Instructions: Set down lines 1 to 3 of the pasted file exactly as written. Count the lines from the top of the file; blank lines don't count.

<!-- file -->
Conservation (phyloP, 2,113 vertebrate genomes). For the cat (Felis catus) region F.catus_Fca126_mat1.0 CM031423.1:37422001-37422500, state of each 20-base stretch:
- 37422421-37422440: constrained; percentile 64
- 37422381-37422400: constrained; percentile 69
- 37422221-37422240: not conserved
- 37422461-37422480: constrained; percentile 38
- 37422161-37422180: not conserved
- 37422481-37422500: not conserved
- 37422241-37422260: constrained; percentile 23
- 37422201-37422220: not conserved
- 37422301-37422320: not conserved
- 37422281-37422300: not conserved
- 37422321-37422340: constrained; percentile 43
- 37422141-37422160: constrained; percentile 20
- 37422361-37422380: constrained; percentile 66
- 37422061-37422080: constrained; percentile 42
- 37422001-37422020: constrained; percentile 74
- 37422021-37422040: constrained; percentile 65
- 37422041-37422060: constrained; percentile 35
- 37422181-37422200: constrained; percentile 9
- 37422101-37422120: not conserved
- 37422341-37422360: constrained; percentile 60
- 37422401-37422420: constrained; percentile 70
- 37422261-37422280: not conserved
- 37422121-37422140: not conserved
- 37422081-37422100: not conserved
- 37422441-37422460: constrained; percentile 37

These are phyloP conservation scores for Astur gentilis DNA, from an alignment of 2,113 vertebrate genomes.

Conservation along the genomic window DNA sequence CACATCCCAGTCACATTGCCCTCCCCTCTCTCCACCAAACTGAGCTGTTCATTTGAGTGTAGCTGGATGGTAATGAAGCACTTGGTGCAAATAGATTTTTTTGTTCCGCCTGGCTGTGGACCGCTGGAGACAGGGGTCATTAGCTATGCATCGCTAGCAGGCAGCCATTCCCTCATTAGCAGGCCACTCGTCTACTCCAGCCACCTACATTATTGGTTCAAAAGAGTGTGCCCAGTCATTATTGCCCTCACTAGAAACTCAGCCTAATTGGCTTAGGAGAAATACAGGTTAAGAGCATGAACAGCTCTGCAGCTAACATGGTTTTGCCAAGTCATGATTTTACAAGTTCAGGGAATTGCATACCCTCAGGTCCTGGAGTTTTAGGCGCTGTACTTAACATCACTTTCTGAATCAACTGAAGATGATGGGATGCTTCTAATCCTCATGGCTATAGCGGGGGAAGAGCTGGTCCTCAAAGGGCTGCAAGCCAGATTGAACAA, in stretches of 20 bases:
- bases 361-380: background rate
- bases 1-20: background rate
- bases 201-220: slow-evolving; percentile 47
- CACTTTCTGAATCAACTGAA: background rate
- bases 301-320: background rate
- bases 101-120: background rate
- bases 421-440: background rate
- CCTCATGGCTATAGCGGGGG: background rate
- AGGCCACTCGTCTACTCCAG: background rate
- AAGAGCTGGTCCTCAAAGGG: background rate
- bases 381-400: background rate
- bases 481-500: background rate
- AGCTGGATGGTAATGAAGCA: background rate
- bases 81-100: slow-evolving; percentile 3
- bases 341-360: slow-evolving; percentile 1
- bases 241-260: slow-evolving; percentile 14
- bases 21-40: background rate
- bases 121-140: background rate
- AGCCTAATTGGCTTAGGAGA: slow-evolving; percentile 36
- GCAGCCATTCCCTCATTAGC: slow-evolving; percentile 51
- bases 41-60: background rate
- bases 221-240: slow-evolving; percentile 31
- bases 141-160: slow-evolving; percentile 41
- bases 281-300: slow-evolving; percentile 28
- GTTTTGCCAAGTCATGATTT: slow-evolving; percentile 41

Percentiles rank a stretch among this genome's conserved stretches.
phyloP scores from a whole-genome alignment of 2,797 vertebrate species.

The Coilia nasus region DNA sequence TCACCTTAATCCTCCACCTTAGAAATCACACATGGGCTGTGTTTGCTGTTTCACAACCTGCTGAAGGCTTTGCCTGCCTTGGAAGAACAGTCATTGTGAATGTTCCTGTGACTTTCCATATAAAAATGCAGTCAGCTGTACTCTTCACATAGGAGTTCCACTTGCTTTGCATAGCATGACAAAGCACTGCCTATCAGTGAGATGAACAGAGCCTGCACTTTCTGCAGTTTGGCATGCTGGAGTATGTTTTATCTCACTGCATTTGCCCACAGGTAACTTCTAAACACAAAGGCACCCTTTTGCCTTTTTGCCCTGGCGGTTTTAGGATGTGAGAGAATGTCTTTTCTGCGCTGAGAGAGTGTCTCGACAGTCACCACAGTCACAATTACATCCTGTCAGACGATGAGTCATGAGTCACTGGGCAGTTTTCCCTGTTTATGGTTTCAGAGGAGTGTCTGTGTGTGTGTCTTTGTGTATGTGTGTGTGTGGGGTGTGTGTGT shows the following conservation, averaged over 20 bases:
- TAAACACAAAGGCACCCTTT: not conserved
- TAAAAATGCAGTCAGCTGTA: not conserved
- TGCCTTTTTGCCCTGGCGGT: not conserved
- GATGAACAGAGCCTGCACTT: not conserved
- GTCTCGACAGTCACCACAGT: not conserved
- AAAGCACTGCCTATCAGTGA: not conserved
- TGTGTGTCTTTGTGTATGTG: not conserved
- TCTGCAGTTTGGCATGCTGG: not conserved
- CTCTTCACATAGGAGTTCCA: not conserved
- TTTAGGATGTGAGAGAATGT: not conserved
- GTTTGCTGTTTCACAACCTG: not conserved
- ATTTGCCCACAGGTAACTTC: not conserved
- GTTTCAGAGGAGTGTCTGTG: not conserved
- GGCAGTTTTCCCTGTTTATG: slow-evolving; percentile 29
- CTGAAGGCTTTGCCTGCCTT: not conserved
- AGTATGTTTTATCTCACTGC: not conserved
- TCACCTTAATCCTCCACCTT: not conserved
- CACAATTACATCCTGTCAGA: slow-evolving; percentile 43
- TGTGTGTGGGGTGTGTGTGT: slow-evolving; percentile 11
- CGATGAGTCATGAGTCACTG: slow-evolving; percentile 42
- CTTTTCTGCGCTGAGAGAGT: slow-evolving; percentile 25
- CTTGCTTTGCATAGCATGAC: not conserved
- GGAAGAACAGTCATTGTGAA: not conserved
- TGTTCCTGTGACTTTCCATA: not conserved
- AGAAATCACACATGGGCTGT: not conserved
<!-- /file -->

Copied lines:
Conservation (phyloP, 2,113 vertebrate genomes). For the cat (Felis catus) region F.catus_Fca126_mat1.0 CM031423.1:37422001-37422500, state of each 20-base stretch:
- 37422421-37422440: constrained; percentile 64
- 37422381-37422400: constrained; percentile 69